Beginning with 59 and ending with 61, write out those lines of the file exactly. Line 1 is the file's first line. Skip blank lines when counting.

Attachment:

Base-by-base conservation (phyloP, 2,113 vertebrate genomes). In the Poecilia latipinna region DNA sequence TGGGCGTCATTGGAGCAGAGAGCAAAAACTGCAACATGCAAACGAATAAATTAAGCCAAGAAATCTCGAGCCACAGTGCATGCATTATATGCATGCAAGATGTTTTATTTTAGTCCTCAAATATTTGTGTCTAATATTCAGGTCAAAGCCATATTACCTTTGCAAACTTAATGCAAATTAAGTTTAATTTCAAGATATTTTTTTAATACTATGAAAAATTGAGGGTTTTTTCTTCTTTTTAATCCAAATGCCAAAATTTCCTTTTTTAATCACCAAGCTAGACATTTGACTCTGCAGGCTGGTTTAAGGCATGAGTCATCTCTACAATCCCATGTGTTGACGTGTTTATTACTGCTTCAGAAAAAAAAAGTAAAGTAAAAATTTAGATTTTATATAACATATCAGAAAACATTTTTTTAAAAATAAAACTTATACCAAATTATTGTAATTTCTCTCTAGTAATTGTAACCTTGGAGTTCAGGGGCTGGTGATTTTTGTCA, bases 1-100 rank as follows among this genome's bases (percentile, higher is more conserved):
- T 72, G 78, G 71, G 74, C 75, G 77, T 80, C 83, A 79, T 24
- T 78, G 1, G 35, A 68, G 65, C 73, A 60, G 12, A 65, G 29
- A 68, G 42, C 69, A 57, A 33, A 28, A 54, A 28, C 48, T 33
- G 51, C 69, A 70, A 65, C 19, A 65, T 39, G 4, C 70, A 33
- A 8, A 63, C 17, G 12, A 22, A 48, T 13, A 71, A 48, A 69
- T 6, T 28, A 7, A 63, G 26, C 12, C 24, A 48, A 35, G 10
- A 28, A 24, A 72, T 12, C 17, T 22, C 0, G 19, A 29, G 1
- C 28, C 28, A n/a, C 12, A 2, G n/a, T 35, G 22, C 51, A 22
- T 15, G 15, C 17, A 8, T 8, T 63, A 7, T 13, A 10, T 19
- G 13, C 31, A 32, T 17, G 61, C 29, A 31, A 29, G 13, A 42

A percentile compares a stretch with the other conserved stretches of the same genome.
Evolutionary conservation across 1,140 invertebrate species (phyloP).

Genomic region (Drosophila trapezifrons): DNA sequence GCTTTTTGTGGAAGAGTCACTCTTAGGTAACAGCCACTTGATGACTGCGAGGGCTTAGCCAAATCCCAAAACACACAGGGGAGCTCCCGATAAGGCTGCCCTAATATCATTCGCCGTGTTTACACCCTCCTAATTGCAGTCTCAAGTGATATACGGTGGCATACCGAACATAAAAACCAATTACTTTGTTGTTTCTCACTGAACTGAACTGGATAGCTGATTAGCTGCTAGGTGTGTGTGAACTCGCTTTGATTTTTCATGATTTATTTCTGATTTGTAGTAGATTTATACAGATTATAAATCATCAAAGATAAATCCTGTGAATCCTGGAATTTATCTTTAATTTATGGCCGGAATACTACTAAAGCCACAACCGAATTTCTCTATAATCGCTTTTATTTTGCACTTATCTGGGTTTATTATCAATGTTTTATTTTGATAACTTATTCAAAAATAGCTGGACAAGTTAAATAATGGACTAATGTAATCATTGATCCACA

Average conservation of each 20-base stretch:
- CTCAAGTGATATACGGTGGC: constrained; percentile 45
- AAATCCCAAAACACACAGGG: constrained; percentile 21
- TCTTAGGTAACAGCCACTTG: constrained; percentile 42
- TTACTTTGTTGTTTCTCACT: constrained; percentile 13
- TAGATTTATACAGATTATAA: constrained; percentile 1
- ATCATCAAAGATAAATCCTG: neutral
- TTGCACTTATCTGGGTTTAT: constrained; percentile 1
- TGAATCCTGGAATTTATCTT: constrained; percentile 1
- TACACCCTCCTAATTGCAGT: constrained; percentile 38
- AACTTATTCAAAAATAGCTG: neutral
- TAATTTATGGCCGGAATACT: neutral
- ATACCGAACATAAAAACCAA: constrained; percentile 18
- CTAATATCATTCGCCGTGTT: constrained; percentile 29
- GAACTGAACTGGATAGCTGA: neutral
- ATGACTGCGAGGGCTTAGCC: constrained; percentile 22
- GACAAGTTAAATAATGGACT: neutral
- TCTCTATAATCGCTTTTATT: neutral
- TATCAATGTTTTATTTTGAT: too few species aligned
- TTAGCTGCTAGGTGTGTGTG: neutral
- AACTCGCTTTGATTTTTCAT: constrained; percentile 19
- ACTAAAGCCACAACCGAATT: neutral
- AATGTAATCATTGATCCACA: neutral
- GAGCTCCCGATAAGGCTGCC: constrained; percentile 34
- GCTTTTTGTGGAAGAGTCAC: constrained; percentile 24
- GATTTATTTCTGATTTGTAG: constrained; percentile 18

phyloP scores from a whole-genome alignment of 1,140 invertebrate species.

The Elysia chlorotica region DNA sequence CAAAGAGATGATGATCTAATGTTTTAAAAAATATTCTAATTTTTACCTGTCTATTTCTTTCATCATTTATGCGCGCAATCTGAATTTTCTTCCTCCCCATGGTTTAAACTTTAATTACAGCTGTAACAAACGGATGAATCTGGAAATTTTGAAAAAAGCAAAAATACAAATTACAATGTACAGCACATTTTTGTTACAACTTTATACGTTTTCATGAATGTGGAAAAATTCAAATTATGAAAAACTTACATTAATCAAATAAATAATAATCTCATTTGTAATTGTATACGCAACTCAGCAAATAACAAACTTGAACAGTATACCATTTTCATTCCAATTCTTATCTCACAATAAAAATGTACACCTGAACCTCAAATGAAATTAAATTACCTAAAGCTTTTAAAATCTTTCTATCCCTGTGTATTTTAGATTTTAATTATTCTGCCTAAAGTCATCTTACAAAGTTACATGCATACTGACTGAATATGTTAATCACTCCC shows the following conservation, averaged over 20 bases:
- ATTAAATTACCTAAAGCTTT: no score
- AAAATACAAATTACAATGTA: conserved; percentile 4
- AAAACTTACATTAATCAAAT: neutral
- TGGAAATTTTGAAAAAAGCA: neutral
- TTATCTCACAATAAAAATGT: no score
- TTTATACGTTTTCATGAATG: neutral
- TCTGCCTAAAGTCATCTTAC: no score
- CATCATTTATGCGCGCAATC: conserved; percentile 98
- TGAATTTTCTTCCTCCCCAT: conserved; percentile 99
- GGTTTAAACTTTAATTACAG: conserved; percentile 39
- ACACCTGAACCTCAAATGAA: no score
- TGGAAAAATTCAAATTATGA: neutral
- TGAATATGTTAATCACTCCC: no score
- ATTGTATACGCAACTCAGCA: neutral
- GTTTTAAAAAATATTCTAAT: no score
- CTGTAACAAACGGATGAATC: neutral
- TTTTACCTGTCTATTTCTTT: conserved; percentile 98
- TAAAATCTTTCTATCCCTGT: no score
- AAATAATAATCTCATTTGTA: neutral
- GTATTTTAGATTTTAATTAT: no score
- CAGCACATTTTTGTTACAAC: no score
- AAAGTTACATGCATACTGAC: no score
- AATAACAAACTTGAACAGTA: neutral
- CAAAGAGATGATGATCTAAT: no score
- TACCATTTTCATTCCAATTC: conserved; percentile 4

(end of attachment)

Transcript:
- TTTTACCTGTCTATTTCTTT: conserved; percentile 98
- TAAAATCTTTCTATCCCTGT: no score
- AAATAATAATCTCATTTGTA: neutral